Surviving Your Teen’s Freshman Year of College

I just love this topic because I’ve been there and made some very embarrassing faux pas during my daughter’s freshman year of college. She and I still laugh about some of these missteps. My daughter remembers when I sent a jar of peanut butter to her at college via overnight mail. The funny thing was that the postage cost more than the peanut butter. And, there were stores near her college. She certainly was not in the middle of nowhere. I will tell you one more personal story. How about when I sent my daughter multiple pairs of gloves so that her hands wouldn’t get cold? I always managed to slip a new pair of warm gloves into every package that I sent her. And, she wasn’t even going to school in a particularly cold area. She probably owned more pairs of gloves than most large families. Guess, I was just trying my best to be a nurturing mama in my own silly way. Despite and because of my own faux pas I have some tips for other parents of college freshmen. Read on for my advice…

1. Remember that your teens are going to college, not off to a deserted place with no access to resources.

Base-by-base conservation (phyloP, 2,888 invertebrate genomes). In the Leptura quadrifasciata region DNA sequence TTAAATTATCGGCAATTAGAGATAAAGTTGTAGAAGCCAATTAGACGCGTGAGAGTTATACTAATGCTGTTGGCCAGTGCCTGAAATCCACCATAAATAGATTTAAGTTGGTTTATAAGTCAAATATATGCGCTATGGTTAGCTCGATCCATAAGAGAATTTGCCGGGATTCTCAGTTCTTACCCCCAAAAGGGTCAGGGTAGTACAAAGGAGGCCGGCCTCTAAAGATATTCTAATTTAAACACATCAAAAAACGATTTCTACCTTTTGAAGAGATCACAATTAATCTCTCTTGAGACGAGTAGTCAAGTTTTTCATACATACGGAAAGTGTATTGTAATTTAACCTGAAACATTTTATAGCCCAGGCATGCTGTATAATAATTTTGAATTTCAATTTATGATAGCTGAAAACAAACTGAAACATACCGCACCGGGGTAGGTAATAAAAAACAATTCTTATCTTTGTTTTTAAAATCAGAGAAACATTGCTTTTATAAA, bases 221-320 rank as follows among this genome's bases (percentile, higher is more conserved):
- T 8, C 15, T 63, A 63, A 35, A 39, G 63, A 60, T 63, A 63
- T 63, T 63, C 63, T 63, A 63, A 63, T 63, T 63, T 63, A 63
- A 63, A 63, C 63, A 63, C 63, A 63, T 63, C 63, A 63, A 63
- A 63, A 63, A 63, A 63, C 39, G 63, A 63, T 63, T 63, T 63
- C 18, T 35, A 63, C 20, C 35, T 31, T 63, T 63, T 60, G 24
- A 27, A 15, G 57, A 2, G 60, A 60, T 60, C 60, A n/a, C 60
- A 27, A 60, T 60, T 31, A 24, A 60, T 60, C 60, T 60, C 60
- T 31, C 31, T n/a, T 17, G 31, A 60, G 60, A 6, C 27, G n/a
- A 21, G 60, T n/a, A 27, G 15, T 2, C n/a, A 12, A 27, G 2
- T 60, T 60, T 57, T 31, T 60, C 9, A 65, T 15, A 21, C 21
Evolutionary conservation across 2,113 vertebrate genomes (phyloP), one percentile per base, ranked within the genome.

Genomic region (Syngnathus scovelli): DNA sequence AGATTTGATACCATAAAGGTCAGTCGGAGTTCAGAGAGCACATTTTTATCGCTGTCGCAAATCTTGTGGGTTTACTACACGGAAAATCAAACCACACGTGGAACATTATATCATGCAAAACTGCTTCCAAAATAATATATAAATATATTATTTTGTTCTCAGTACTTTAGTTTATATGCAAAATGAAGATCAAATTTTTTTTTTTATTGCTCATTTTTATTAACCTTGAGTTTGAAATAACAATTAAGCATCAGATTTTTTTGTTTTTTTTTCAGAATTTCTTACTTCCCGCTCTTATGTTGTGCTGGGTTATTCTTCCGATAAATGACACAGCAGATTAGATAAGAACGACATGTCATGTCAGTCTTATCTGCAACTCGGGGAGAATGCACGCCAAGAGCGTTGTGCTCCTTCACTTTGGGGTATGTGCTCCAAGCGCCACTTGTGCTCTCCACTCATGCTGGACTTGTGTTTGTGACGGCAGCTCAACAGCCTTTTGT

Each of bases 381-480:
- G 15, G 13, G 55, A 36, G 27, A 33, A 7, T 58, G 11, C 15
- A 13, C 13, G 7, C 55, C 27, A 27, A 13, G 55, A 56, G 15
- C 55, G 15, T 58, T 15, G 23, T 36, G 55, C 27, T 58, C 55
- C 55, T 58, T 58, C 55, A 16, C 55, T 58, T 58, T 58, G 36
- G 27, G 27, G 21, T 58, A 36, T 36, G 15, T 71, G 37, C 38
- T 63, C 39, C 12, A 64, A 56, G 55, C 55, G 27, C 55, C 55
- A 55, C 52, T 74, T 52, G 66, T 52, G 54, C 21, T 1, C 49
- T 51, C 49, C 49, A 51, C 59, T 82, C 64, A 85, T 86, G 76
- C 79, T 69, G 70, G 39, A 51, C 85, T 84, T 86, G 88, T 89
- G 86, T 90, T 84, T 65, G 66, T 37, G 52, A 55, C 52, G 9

2. Resist the temptation to text them excessively, which would be multiple times per day. Let them take the lead here. You will eventually fall into a groove and frequency that works for everyone.

3. Do not ask your college freshman if he or she misses you. You want your child to feel good about feeling comfortable in a new environment, right? And, if they are not missing you constantly, then consider that a good rather than a bad sign.

4. There is absolutely no need to send rolls of quarters for the washing machine and dryer. Yep, some parents do send rolls of coins. Your college kids need to learn to do their laundry on their own. They will surprise you with their competence.

5. Remember that they still need you and your love, just in a different and lower key way. Sometimes, though, less is more.


6. If your college freshman contacts you and tells you that she had a bad day, that is usually not a cause for alarm. There is probably no reason to stay up all night and worry. My experience is that I would stay up all night and worry, but my daughter would usually forget what she was upset about the next day. So, if your college freshman is upset do NOT rush into your car with a plan to rescue her. Wait for the next message instead. You are most likely going to feel relieved.

Good luck! This certainly isn’t an easy time.